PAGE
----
When architects working with the Make It Right Foundation visited the Sioux and Assiniboine tribes of Fort Peck, Montana, last summer, set on designing new housing for the reservation, one sentiment kept repeating itself in conversations and consultations. Nobody had ever bothered to ask anybody there what kind of housing they wanted.
"Historically, every organization that goes in to help in Indian Country does it wrong," says architect Joseph Kunkel of the Sustainable Native Communities Collaborative, a member of the Northern Cheyenne tribe. "This project was great for the design and tribal communities. Architects tend to say they want to be site specific, and in this case, we made sure to be culturally relevant as well."
Built around principles of human-centered design, The Fort Peck project gives the non-profit an opportunity to deploy the lessons it learned working on innovative housing in New Orleans to an entirely new setting. The first step was education. Teams of architects and designers from GRAFT, Sustainable Native Communities Collaborative, Architecture for Humanity, Method Homes and LivingHomes toured the Southeast Montana reservation for three days last June to meet the tribes, get a sense of the topography and weather conditions (long, cold winters and blisteringly hot summers), and see firsthand how overcrowding and unresponsive design have led to housing issues on the reservation.
The brief, which calls for LEED Certified and solar and geothermal powered homes with 3-4 bedrooms and 2-3 bathrooms, left room for each tribe to create unique floor plans based on their own observations. Kunkel’s group designed the 1,300-square-foot Eagle Round House, a modified round living room with a central gathering space that encourages community while maintaining flexibility. Clad with straw bale and structurally insulated panels, this design-in-the-round structure also incorporate east-facing windows, so tribal members could rise and greet the sun each morning, a vital cultural imperative.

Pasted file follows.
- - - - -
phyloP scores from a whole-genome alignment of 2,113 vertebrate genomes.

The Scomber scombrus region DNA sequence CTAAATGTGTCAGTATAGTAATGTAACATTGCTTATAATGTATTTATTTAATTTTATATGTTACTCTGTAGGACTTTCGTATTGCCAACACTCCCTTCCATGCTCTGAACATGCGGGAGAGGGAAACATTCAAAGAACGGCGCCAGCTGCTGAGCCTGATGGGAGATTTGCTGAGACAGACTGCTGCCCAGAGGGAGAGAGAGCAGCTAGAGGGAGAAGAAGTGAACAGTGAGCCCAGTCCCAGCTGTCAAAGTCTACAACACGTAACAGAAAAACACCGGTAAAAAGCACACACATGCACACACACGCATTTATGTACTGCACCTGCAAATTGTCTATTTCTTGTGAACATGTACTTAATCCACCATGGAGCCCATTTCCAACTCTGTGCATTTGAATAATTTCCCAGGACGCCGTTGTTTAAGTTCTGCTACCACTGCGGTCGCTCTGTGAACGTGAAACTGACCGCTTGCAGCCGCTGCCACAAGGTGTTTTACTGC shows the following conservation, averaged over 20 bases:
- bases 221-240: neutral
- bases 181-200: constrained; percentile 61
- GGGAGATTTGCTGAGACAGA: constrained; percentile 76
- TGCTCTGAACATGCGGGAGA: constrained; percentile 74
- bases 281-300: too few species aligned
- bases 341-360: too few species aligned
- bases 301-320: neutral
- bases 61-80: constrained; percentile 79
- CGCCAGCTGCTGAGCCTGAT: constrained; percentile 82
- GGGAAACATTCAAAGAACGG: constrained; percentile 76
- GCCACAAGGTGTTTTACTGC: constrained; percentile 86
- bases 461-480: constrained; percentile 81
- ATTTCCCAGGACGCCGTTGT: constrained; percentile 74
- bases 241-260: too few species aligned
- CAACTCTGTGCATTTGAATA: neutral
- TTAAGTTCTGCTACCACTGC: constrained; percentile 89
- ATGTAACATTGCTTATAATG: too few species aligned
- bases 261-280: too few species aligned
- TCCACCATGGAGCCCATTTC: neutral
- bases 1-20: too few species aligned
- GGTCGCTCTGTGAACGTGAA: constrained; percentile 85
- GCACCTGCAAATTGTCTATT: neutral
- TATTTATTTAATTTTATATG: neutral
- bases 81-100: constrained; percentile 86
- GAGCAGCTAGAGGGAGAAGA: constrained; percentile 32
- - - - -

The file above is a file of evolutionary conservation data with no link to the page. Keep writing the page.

The GRAFT team played with the teepee metaphor to create the Sustainable Village, a family-centric prefab structure that trades private rooms for a more pronounced central room around which the household can gather. Three modules, arrayed around the center space, represent the three poles of a teepee, with an east-facing kitchen to greet the sun, a single-level design to accommodate the tribe’s elderly population and a porch with mosquito netting to enjoy the short, humid summer. The single roof covering recalls the buffalo skins stretched around traditional teepee dwellings.
"The community is incredibly connected to tradition," says GRAFT founding partner Christoph Korner, who was able to take part in a sweat lodge ceremony during his visit. "They have the only genetically pure buffalo herd outside of Yellowstone. So we wanted to incorporate elements that recall tribal customs, like having a red ring around the structure, traditionally a symbol for peace."
Currently in the design development phase, the five team’s concepts will soon be shown to tribal members, who will choose which prototype they want (giving them a extra sense of ownership, since they won’t all be living in the same cookie-cutter home). Kunkel is particularly excited about the performance of these prototypes, which will be incorporated into a master plan for the reservation, ease the current housing shortage (currently more than 600 people are on a waiting list) and hopefully teach lessons adaptable to other nearby communities.
"We can do this," he says, "we can use this as a precedent to show and share with other Indian communities."
During the course of his career writing about music and design, Patrick Sisson has made Stefan Sagmeister late for a date and was scolded by Gil Scott-Heron for asking too many questions. His work has appeared in Pitchfork, Nothing Major, Wax Poetics, Stop Smiling and Chicago Magazine.